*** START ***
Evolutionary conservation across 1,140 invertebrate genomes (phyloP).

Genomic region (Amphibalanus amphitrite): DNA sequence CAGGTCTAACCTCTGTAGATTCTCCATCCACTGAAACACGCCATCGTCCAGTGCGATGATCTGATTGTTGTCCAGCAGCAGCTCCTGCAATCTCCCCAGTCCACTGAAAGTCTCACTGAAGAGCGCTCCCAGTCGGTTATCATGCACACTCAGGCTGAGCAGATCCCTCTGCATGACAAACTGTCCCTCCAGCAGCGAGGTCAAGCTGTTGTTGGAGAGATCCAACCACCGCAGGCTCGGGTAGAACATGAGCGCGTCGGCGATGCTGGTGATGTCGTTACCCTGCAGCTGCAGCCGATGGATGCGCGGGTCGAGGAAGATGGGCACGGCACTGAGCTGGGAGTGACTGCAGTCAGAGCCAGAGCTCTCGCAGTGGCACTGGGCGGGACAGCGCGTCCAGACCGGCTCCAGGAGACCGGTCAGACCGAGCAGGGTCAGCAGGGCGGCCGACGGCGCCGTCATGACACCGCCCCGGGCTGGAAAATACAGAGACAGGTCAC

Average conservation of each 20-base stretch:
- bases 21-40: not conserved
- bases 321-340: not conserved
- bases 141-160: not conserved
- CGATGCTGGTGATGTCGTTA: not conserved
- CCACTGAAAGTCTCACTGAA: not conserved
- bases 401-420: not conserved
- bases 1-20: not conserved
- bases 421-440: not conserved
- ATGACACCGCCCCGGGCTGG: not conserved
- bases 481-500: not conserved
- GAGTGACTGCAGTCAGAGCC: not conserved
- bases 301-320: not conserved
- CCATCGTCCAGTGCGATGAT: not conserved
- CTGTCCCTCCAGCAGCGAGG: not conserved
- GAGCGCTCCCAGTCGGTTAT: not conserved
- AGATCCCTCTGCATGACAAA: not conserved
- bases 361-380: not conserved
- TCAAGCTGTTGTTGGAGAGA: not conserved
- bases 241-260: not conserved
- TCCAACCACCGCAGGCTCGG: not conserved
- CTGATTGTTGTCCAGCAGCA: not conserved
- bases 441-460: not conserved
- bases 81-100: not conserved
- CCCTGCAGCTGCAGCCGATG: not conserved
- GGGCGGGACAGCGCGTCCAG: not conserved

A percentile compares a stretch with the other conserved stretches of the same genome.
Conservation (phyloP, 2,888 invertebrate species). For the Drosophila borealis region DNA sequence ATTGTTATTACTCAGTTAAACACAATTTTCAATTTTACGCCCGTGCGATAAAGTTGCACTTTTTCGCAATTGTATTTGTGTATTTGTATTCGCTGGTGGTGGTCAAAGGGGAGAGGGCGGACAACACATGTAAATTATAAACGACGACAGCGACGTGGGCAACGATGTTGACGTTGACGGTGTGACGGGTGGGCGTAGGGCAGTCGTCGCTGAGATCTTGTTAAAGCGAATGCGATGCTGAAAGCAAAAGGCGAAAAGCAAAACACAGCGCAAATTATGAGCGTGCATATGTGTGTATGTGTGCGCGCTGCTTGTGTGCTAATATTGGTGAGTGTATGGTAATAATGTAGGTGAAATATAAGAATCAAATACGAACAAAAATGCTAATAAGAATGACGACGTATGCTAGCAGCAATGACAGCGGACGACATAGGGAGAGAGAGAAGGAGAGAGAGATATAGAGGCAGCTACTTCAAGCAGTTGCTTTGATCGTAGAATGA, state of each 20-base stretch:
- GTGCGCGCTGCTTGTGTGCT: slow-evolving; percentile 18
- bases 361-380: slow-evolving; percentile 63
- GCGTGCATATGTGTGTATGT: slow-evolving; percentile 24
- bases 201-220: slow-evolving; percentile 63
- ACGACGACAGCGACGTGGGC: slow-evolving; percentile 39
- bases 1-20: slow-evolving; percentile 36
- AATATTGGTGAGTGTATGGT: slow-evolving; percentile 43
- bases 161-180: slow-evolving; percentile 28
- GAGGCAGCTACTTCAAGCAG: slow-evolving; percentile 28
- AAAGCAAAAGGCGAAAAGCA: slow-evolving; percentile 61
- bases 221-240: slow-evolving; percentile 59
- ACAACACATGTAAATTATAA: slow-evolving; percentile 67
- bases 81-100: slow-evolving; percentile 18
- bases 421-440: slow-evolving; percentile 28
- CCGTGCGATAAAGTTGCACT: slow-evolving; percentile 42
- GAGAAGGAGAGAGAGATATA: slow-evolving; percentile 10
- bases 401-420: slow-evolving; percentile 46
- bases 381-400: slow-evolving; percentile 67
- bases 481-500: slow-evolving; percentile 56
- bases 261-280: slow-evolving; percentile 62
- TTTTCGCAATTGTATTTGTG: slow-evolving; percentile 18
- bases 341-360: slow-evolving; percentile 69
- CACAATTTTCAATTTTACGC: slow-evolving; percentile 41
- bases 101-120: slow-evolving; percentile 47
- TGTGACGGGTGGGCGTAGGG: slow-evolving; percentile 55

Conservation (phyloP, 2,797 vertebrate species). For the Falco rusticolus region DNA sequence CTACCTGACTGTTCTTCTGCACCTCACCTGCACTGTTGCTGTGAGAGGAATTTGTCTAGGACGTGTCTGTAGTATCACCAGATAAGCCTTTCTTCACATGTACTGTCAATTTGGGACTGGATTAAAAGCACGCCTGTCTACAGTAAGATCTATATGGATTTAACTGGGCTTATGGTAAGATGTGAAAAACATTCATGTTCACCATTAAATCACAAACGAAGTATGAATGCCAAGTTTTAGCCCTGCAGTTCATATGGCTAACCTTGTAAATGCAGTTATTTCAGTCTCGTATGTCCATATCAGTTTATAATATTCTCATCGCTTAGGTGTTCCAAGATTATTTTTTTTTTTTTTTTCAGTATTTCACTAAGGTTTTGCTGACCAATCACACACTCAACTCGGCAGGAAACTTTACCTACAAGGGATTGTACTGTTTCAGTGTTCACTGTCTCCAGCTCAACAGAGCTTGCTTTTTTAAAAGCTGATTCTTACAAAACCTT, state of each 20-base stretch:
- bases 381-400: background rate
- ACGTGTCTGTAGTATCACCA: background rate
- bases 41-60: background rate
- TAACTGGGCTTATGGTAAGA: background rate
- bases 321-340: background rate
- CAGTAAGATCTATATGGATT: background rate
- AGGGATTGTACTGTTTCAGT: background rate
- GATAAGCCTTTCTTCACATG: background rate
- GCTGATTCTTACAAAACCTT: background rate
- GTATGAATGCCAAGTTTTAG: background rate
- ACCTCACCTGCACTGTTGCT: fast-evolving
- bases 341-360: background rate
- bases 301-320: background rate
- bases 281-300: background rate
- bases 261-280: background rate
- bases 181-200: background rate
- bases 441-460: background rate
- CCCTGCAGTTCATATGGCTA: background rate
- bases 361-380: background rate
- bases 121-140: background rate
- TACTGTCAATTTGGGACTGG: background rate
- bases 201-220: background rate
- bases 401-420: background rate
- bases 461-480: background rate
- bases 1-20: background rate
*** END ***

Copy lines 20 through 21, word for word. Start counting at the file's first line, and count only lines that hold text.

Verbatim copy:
- bases 361-380: not conserved
- TCAAGCTGTTGTTGGAGAGA: not conserved